What If You Took A Photo Of Every Moment Of Your Life?
It seems there is an overwhelming feeling that we need to travel or be in an exotic place in order to take interesting pictures.
There is also the suggestion that everything has been photographed before and that there is just too much competition out there.
Well, we as trainers acknowledge the wonderful work of photographers past and explain that it is not the equipment or the location that matter, but YOUR story, YOUR values, YOUR opinion and YOUR personality that makes us study the layers of your photography. Yes, it is true, anyone can take an image of a still-life or a portrait, but it is the way you read the light, connect with your subject, and the story you want to tell that is important.
Students sometimes suggest they have no time, nor the equipment, to get the images they want, and feel they can’t begin until they have all these things in place.
Again, this is not true. The digital age has brought about a quick turn-around of cameras and there is now so much choice, that it leaves one feeling dizzy trying to compare one piece of equipment versus another and know which one does what.
But we DO have time. We can photograph on the bus to work. We can photograph the café where we get our morning coffee. We can photograph a bridge, a shop, a spot we are attracted to, a self -portrait or a person we love. We have it all at our finger-tips.
So, what you took a photograph of every moment of your life?
What if you started to document every moment of what you might consider a mundane life? Rather than trying to change our external circumstances, it up to us as photographers to find photographic opportunities within the life we already live.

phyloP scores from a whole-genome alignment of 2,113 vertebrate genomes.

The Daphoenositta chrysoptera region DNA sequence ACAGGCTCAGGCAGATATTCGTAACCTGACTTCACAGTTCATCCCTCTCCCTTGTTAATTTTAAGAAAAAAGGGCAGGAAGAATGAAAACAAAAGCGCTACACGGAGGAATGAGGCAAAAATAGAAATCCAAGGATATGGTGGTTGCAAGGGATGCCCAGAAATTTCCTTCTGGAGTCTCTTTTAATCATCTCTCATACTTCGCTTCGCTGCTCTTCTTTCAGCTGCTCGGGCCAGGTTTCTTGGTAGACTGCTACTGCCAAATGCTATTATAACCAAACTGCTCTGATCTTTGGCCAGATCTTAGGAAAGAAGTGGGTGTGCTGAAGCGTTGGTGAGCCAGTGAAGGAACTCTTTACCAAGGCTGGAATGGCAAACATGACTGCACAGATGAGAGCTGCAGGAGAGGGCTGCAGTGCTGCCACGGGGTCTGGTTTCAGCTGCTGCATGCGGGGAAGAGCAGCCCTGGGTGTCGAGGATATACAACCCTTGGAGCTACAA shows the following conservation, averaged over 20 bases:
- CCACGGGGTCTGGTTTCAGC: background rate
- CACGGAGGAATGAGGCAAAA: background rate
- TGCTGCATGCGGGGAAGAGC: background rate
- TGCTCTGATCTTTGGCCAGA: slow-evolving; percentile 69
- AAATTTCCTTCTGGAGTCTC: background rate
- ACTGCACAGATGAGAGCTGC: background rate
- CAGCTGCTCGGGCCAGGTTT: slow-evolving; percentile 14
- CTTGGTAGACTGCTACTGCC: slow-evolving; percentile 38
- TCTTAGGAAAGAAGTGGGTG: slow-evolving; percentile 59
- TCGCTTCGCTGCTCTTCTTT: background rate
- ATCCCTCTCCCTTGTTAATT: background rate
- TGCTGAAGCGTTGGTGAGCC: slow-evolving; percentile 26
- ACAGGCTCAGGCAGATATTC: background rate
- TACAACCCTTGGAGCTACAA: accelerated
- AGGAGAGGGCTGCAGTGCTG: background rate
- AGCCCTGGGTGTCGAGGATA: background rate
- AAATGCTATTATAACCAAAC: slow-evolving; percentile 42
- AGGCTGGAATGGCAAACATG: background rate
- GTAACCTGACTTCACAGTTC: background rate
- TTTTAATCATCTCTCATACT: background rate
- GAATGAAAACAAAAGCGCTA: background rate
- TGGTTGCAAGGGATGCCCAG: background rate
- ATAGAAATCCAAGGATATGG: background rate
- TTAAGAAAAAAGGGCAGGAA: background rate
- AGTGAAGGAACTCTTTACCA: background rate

If you have a child or partner you love, make that child or partner part of your photographic project
If you have a long journey to work, take photos of it
If you are sad and miserable with your life, photograph your anguish
If you love your life, photograph how much you love life
If you have nobody else to photograph, photograph self-portraits in the mirror, of your shadow, or shoot yourself with your camera in timer mode on a tripod. For inspiration look at Diane Arbus.
Try not to be concerned with how many likes you may receive on social media but concentrate on what you love. What you feel is relevant to you and the viewer will engage with that. Your heart.
Why are you taking images and what are they of? Are they for social media and to gain as many followers and likes? Or are you interested in something more fundamental, something more important than that?
Something to think about:
The bigger your camera, possibly the less likely you are going to take it everywhere with you and then the fewer images you will take. Who really cares about “image quality’ anymore unless you are a commercial of fashion photographer who needs to blow their images to billboard size? 99% of viewers look at photos on a 5-inch smartphone screen and, honestly, how many of us really print all our images? The question is why do we need 40+ megapixels? Seemingly newspaper photographers are now photographing in Jpeg and submitting photos that are resized to 1500px wide. So, yes, you DO have the equipment.
To sum up:
You are what is important. Your opinion is what we want to see.
Document and take your camera with you everywhere and photograph what you find interesting – and not what you think others might want you to capture, or what you think you are expected to do.
To find out more about the courses at the London Institute of Photography, contact us today!